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Flashcards in MSK S3 Shoulder Joint Deck (27):

What type of joint is the shoulder joint

Synovial, ball and socket joint


Which two bones form the shoulder joint? Why is it said to be unstable?

Humerus and the glenoid fossa.
Said to be unstable because there is a 4:1 disproportion in area of surfaces.


What is put in pace to try to reduce the disproportion of the area of the surfaces?

Glenoid labrum. A fibrocartilage rim.


What other reasons cause the shoulder joint to be considered unstable?

The glenoid cavity/fossa is shallow
It allows multiplanar movements
The capsule is lax.


What is a joint capsule?

It is a fibrous sheath which encloses the structures of a joint.


How is stability of the shoulder joint achieved? What is most important?

Muscles of the rotator cuff (most important)
Glenoid labrum
Other muscles (deltoid, long head of biceps, triceps)


What are the 3 intra-capsule ligaments of the shoulder otherwise known?

Gleno-humeral ligaments
Superior, Middle and inferior


What is the role of intracapsular ligaments of the shoulder joint?

They help to reinforce the joint anteriorly


What are the 3 extra-capsular ligaments of the shoulder joint?

Coracoacromial ligament
Coracohumeral ligament
Transverse humeral ligament


Where is the coracoacromial ligament found? What is it's job?

It runs between the corocoid process of the scapula and the acromion of the scapula.

It prevents superior displacement of the humeral head. VERY STRONG


Where is the Coracohumeral ligament? what is it's job?

Runs from the base of the coracoid process (on the scapula) to the anterior part of the greater tubercle on the humerus. It supports the superior part of the joint capsule.


Where is the transverse humeral ligament found? What is it's job?

It spans the distance between the two tubercles of the humerus.
It holds to he tendon of the long head of biceps in place during shoulder movement.


What makes up the coracoacromial arch? What is the role of it? When is it clinically important?

Coracoid process
Coracoacromial ligament
Prevents up displacement of the humerus.
Clinically important in the painful arc syndrome.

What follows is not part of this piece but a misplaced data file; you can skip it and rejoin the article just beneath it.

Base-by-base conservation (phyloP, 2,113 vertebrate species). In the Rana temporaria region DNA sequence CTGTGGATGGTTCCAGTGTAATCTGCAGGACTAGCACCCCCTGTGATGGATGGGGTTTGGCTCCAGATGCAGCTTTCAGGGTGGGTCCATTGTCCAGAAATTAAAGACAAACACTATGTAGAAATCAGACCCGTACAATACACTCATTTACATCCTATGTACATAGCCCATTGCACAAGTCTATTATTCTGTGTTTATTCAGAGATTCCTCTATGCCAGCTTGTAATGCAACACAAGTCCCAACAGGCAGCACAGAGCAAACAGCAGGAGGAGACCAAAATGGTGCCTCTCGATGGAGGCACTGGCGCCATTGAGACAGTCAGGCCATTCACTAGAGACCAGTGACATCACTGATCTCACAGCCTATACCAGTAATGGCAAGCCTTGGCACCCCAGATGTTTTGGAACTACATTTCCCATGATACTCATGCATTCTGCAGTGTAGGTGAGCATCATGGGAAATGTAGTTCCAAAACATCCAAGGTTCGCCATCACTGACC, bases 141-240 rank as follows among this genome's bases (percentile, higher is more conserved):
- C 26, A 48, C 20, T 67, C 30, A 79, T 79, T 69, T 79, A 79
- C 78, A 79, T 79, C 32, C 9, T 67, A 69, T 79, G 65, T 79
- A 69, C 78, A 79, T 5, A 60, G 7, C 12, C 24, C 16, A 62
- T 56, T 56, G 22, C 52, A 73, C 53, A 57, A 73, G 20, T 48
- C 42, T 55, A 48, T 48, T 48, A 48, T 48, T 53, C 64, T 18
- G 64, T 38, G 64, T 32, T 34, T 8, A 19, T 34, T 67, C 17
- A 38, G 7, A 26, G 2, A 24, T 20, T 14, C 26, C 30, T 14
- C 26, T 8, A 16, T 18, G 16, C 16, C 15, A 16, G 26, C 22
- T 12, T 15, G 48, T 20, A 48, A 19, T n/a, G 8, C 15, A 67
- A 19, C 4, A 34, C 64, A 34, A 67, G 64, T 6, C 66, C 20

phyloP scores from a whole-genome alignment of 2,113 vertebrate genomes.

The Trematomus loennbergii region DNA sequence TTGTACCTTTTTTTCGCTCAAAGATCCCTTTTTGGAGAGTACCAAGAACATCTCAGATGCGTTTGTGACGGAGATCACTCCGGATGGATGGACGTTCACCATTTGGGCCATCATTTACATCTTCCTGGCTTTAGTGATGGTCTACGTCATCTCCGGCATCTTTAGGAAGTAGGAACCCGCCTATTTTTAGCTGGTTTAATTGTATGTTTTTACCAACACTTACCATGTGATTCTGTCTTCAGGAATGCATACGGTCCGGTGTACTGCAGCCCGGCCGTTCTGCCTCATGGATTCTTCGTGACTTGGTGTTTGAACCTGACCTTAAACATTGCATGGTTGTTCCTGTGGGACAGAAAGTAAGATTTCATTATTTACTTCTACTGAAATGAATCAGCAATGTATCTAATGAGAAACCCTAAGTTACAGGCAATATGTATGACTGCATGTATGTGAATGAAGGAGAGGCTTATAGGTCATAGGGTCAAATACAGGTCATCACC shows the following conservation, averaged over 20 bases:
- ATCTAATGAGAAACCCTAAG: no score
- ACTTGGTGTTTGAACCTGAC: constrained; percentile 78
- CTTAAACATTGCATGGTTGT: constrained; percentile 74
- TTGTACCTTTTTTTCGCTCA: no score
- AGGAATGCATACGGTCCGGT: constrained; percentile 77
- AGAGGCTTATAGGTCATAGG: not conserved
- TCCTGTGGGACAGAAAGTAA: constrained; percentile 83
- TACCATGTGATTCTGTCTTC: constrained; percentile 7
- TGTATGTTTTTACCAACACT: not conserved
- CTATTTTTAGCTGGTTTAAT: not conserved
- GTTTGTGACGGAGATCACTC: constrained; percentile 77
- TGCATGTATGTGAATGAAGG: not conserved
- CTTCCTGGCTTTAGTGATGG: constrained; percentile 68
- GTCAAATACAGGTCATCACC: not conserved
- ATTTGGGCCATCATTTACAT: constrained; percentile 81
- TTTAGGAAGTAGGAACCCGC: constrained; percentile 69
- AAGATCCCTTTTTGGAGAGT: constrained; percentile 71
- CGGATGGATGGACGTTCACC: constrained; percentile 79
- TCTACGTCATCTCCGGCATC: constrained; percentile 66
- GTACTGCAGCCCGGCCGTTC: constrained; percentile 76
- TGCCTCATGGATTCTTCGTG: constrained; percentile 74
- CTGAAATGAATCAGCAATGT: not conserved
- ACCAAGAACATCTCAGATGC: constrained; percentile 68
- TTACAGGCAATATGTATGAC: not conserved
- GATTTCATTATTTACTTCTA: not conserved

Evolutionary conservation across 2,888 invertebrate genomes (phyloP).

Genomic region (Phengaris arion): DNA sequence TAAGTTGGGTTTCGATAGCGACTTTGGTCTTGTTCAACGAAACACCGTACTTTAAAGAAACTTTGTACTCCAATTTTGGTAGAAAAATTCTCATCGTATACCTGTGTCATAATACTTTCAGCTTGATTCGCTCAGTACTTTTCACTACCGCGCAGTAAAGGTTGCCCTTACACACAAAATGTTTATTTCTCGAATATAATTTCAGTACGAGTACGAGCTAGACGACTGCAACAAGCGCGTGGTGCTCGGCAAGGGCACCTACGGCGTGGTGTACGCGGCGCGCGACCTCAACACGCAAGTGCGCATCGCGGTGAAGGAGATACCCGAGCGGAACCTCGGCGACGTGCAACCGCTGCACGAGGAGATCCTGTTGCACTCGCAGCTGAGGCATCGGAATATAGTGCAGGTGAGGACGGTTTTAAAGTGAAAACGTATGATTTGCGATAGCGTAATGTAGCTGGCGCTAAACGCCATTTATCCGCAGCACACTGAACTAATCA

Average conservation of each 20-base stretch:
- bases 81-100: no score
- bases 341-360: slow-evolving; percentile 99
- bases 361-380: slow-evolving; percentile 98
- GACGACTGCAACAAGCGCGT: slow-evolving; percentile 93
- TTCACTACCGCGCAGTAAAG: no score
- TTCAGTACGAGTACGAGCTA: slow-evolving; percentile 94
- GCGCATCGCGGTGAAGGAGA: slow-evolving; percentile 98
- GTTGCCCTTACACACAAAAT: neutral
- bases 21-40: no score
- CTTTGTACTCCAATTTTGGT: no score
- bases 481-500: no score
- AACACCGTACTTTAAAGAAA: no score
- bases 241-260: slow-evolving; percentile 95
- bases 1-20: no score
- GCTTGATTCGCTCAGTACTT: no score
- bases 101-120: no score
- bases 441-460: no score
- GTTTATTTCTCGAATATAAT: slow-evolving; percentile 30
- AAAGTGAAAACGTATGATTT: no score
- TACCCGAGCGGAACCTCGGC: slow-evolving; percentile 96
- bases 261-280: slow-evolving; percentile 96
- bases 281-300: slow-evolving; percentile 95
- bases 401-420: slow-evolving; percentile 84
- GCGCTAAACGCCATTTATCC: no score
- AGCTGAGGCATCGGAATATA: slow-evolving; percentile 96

What gives the 'cuff' name to the rotator cuff muscles?

Their tendons blend in with each other to form a cuff, which fuses with the capsule and strengthens it.


What does the subacromial bursa separate?

The supraspinatus tendon from the coracoacromial ligament


What is the role of the synovial membrane in the shoulder joint?

It lines the capsule and the bone up to the edge of articulating surfaces


What are the 2 main bursa found in the shoulder joint?

The subscapular and subacromial


What is the role of the subacromial bursa?

It facilitates the movement of the supraspinatus tendin under the CAA snd the deltoid muscles over the SJ capsule and greater tubercle of the humerus.


When (at what degrees) does painful arc syndrome occur? AB or ADduction?

50-130 degrees


Name two causes of painful arc syndrome

Rotator cuff tendonitis (inflammation of the rotator cuff muscle tendons) or inflammation of the subacromial bursa.


Where is the subscapular bursa found? What is it's role?

Located between the subscapularis tendon and the scapula. It facilitates, specifically, movement of the subscapularis muscle over the scapula.


What are the main blood supply to the shoulder joint?

Anterior and posterior circumflex arteries
Subscapular artery


What is a bursa?

A synovial fluid filled sac


What is the nerve supply to the shoulder joint?

Suprascapular nerve
Axillary nerve
Lateral pectoral nerves


Clinically how are dislocations of the shoulder joint described?

By where the humeral head lies in relation to the Infraglenoid tubercle.


What is an anterior dislocation usually caused by?

Excessive extension and lateral rotation of the humerus.


What nerve(s) are most likely to be damaged during anterior dislocation of the shoulder joint?

Axillary -can lead to paralysis of the deltoid muscles and loss of sensation over regimental badge area.
Radial nerve - bound in radial groove